Our articles provide that persons standing for election as directors at a duly constituted general meeting with requisite quorum shall be elected by an ordinary resolution of our shareholders, which requires the affirmative vote of a simple majority of the votes cast on the resolution by the shareholders entitled to vote who are present in person or by proxy at the meeting. Our articles further provide that our board of directors will be divided into three groups designated as Class I, Class II and Class III with as nearly equal a number of directors in each group as possible. Directors assigned to Class I shall initially serve until the first annual general meeting of shareholders following the effectiveness of our articles upon completion of this offering, or the Articles Effectiveness Date; directors assigned to Class II shall initially serve until the second annual general meeting of shareholders following the Articles Effectiveness Date; and directors assigned to Class III shall initially serve until the third annual general meeting of shareholders following the Articles Effectiveness Date. Commencing with the first annual general meeting of shareholders following the Articles Effectiveness Date, each director of each class the term of which shall then expire shall, upon the expiration of his or her term, be eligible for re-election at such annual general meeting to hold office for a three-year term and until such director’s successor has been duly elected.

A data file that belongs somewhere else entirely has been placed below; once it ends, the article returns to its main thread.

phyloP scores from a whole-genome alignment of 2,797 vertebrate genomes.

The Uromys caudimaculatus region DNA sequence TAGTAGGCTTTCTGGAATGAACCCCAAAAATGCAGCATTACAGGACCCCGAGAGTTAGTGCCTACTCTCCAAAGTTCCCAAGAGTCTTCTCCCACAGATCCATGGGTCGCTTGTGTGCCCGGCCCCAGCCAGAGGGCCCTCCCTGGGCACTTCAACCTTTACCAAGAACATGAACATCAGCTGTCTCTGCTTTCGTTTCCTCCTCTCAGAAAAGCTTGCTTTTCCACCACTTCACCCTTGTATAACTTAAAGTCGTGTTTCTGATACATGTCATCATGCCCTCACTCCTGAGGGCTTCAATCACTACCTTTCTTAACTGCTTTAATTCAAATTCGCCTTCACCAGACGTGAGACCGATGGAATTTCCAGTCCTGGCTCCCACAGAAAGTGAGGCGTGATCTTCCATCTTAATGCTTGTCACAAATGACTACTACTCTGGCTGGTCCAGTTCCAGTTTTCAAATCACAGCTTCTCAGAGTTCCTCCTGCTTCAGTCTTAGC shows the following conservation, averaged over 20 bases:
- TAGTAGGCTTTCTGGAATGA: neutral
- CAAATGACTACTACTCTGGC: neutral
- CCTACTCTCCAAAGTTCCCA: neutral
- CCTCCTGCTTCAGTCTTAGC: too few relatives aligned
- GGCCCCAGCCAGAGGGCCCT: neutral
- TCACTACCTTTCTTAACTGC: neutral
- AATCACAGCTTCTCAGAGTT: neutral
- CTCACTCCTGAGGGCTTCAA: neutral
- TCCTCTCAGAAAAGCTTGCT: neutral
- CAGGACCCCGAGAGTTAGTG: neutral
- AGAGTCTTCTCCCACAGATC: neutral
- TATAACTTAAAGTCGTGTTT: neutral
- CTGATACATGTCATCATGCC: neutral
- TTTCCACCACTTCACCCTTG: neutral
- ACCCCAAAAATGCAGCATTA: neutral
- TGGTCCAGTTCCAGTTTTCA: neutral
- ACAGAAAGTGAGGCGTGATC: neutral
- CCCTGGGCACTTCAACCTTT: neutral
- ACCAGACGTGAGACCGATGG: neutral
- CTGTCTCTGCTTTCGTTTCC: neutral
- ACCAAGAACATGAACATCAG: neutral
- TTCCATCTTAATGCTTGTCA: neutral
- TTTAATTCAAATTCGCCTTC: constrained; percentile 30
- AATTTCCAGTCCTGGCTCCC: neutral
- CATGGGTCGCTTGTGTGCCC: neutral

Family Relationships

 

Mr. Daniel Lim, Reebonz’s Co-Founder, Chief Product Officer, is the brother of Mr. Samuel Lim, Reebonz’s Co-Founder, Chairman and Chief Executive Officer. There are no family relationships between any of the other executive officers and directors.

 

Independence of Directors

 

As a result of our ordinary shares being listed on NASDAQ following consummation of the business combination, we will adhere to the rules of NASDAQ in determining whether a director is independent. Our board of directors has consulted, and will consult, with our counsel to ensure that the board’s determinations are consistent with those rules and all relevant securities and other laws and regulations regarding the independence of directors. The NASDAQ listing standards define an “independent director” as a person, other than an executive officer of a company or any other individual having a relationship which, in the opinion of the issuer’s board of directors, would interfere with the exercise of independent judgment in carry